فرآیندهای عصبی در مدولاسیون تقلید توسط اعضاء گروه اجتماعی و ابراز هیجانی درگیر شده
|کد مقاله||سال انتشار||مقاله انگلیسی||ترجمه فارسی||تعداد کلمات|
|37976||2015||19 صفحه PDF||سفارش دهید||محاسبه نشده|
Publisher : Elsevier - Science Direct (الزویر - ساینس دایرکت)
Journal : Cortex, Volume 70, September 2015, Pages 49–67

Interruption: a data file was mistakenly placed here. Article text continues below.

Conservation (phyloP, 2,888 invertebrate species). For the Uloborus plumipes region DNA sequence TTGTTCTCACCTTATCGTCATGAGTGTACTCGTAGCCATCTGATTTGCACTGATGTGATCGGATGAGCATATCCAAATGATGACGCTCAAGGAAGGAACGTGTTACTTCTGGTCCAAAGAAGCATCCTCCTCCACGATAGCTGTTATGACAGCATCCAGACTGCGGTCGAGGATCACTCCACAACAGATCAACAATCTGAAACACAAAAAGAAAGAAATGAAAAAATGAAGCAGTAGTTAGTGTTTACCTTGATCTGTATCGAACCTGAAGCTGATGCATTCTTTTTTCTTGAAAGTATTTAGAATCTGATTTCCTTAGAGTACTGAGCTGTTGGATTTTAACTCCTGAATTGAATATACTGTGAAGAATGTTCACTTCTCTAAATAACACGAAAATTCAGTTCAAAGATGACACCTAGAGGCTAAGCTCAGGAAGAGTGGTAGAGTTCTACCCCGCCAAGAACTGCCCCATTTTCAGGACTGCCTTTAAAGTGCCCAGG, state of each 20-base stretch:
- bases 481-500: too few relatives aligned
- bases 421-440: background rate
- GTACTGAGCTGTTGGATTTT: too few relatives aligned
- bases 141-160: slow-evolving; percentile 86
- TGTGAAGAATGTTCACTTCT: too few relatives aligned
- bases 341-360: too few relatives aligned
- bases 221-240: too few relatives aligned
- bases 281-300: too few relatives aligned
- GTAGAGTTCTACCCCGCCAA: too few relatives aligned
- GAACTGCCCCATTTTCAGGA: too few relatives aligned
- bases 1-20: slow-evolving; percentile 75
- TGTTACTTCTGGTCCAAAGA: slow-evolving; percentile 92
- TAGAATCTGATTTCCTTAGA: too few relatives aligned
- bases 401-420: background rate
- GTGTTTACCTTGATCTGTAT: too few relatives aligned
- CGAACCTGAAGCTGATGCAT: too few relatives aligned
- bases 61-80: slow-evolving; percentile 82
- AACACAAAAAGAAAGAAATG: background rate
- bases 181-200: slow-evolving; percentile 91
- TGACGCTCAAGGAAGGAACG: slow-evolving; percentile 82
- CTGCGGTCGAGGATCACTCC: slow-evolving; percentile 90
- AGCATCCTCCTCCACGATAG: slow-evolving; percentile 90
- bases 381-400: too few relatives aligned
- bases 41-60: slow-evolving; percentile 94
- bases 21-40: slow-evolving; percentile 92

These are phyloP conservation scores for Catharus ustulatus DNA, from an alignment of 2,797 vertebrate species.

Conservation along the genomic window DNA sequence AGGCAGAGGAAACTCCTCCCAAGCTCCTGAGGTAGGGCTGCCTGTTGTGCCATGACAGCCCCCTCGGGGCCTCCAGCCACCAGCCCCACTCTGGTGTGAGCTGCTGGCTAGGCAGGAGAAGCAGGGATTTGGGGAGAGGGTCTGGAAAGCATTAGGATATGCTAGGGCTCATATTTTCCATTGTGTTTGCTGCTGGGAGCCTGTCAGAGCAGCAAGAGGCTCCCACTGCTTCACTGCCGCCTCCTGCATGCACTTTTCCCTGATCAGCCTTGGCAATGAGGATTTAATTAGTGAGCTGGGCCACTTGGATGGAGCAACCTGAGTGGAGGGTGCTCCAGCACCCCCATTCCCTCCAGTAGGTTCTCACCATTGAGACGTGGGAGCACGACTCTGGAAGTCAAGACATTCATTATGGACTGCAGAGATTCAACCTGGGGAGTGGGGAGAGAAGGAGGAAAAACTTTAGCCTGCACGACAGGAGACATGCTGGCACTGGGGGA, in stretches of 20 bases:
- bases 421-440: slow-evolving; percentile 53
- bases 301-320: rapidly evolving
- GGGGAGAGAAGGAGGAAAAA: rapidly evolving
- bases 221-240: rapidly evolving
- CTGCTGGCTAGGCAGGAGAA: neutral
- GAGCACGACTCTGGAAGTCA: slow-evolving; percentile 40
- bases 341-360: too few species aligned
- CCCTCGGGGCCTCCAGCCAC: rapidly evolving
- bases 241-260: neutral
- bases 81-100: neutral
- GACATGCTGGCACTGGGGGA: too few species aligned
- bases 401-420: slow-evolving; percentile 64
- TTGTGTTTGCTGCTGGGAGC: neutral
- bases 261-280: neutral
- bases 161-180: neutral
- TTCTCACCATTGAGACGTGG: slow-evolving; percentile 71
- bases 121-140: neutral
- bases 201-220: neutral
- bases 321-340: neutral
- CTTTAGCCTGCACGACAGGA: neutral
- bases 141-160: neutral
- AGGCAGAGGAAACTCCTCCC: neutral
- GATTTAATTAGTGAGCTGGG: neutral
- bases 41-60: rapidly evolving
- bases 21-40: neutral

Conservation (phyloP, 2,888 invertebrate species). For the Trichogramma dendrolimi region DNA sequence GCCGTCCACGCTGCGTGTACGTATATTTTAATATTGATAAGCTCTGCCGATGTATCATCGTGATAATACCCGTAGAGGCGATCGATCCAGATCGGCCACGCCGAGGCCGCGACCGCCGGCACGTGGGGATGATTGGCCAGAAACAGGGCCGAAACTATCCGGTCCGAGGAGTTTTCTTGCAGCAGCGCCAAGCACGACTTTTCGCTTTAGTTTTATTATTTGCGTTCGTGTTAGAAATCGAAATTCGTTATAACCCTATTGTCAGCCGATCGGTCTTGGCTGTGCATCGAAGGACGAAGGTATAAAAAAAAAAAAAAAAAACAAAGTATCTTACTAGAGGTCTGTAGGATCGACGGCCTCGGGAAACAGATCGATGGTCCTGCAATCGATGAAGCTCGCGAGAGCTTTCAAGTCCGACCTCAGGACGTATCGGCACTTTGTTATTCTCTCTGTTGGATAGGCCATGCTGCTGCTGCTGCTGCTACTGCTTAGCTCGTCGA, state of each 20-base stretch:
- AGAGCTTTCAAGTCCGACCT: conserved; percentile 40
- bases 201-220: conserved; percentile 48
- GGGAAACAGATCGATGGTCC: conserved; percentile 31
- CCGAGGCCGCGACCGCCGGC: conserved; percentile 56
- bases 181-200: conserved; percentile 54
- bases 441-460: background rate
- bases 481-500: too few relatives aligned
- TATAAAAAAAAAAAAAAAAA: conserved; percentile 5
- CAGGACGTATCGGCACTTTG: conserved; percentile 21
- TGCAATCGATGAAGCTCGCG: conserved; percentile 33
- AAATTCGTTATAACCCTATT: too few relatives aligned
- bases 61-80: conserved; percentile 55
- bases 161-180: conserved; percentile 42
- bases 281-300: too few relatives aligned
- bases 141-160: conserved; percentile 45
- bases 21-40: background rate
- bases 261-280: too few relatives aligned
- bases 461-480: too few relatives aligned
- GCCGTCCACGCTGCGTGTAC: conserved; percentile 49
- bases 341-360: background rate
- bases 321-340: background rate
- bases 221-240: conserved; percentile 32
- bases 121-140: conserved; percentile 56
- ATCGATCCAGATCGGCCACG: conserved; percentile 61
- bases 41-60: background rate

Abstract People often spontaneously engage in copying each other's postures and mannerisms, a phenomenon referred to as behavioral mimicry. Social psychology experiments indicate that mimicry denotes an implicit affiliative signal flexibly regulated in response to social requirements. Yet, the mediating processes and neural underpinnings of such regulation are largely unexplored. The present functional magnetic resonance imaging (fMRI) study examined mimicry regulation by combining an automatic imitation task with facial stimuli, varied on two social-affective dimensions: emotional expression (angry vs happy) and ethnic group membership (in- vs out-group). Behavioral data revealed increased mimicry when happy and when out-group faces were shown. Imaging results revealed that mimicry regulation in response to happy faces was associated with increased activation in the right temporo-parietal junction (TPJ), right dorsal premotor cortex (dPMC), and right superior parietal lobule (SPL). Mimicry regulation in response to out-group faces was related to increased activation in the left ventral premotor cortex (vPMC) and inferior parietal lobule (IPL), bilateral anterior insula, and mid-cingulate cortex (MCC). We suggest that mimicry in response to happy and to out-group faces is driven by distinct affiliative goals, and that mimicry regulation to attain these goals is mediated by distinct neuro-cognitive processes. Higher mimicry in response to happy faces seems to denote reciprocation of an affiliative signal. Higher mimicry in response to out-group faces, reflects an appeasement attempt towards an interaction partner perceived as threatening (an interpretation supported by implicit measures showing that out-group members are more strongly associated with threat). Our findings show that subtle social cues can result in the implicit regulation of mimicry. This regulation serves to achieve distinct affiliative goals, is mediated by different regulatory processes, and relies on distinct parts of an overarching network of task-related brain areas. Our findings shed new light on the neural mechanisms underlying the interplay between implicit action control and social cognition.